“Defence and Warrior now crossed Lion’s bow …. This caused Lion to cease fire and to lose touch with the enemy.”
(Reference 2, page 144, paragraph 12).

Salvos between 6.16.5 and 6.31.5 were the shortest ranges to enemy capital ships in the battle, down to about 8300 yards. The Official Despatches state:
“At 6.21 p.m. the Third Battle Cruiser Squadron was sighted … and Lion reopened at distant ships on the starboard beam (Konig class?).”
(Reference 2, page 145, paragraph 13).
No mention is made in the despatches of the target of the eight salvos between 6.16.5 and 6.21, but the gunnery log remarks at 6.14 say:
Battle Cruiser on Star: beam. Green 93 Left Hand ship.”

The log shows a firing gap of 42 minutes between 6.31.5 and 7.13.5. This interval includes the 360 degree circle to starboard which became a contentious issue in the preparation of the Harper track charts (Reference 3, pages 431-439). The Official Despatches indicate the circle, but differ about firing:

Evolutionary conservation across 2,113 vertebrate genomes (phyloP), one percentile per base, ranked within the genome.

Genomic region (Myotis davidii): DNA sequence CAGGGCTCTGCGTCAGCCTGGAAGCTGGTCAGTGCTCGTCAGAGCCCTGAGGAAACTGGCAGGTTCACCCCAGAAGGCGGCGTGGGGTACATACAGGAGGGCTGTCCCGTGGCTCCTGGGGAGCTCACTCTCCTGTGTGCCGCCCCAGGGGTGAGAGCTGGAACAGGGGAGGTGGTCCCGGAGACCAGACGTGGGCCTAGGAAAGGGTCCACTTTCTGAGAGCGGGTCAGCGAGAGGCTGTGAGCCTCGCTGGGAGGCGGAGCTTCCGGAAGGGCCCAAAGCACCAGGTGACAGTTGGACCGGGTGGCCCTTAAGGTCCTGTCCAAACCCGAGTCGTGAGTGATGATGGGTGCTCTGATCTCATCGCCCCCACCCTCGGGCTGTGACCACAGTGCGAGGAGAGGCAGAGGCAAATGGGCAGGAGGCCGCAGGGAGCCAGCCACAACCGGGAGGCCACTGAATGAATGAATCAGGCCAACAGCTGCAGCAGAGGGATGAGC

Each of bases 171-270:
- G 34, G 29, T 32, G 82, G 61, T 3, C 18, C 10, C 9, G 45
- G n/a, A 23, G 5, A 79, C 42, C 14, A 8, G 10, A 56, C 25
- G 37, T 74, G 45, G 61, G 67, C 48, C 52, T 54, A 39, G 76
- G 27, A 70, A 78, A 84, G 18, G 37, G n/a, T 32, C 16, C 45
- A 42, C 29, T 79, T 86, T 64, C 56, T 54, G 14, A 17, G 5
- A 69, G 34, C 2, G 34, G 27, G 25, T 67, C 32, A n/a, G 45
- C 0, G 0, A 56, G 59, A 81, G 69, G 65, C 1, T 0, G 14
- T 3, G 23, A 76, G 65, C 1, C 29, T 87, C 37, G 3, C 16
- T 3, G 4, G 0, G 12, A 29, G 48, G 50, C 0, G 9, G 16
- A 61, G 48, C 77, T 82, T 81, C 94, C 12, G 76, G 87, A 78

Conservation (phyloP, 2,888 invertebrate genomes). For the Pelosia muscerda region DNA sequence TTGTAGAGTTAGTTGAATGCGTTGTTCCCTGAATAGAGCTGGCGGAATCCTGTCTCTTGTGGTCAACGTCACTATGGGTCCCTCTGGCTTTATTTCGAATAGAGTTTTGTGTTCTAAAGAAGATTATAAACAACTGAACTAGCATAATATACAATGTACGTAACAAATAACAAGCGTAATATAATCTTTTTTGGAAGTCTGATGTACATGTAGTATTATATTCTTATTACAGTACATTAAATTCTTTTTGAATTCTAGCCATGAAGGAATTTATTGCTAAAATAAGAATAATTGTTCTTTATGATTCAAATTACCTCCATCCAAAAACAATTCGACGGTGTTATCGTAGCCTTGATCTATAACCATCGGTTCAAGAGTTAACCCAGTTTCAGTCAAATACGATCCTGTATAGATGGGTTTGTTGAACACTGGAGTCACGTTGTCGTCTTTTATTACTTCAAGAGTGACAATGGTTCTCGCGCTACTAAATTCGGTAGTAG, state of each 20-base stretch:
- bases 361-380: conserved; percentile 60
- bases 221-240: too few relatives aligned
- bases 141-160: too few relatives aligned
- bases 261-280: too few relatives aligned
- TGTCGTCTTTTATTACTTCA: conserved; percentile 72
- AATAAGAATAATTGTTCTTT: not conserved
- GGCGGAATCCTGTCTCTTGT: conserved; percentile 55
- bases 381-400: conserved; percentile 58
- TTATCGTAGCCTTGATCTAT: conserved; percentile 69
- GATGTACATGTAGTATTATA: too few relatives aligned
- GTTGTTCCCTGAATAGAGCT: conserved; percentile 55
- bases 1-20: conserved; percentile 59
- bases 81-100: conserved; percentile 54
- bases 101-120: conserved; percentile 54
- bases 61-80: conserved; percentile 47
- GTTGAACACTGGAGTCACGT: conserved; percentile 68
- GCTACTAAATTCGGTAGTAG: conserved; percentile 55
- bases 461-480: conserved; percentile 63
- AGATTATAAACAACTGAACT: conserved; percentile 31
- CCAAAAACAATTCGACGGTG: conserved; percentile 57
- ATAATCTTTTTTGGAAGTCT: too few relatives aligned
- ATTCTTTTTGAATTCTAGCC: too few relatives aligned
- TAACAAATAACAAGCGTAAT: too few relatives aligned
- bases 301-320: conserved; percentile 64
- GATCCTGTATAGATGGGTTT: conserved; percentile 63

“Course was continued to be altered to starboard to close the enemy and at 6.37 p.m. was altered to E.S.E.; at 6.44 to S.E., and 6.48 p.m. to S.S.E.
At 6.53 p.m. speed was reduced to 18 knots to keep station on the Battlefleet, who were leading away to port owing to a Destroyer attack. Lion continued to engage the leading ship of enemy. occasionally ceasing fire when he became invisible. …”
(Reference 2, page 145, paragraph 14).
“The ship continued to circle to starboard.”
(Reference 2, page 145, paragraph 15).

Salvos between 7.13.5 and 7.16 have no obvious target, but the gunnery log remarks for 7.23 state:
“Left of three Battle Cruisers, Green 90.”
The Official Despatches state:
Fire was reopened on the leading ship of the enemy at 15,000 yards at 7.15 p.m….”
(Reference 2, page 145, paragraph 16).

The log shows a firing gap of 63 minutes between 7.16 and 8.19, followed by 15 closely spaced salvos at ranges around 10,000 yards between 8.19 and 8.28. The log remarks for the first salvo at 8.19 state:
“At ship 2 masts 3 funnels.”
Campbell says that the target was the light cruiser Pillau (Reference 1, page 253). The log remarks for 8.21 state:
“Left hand Battle Cruiser.”,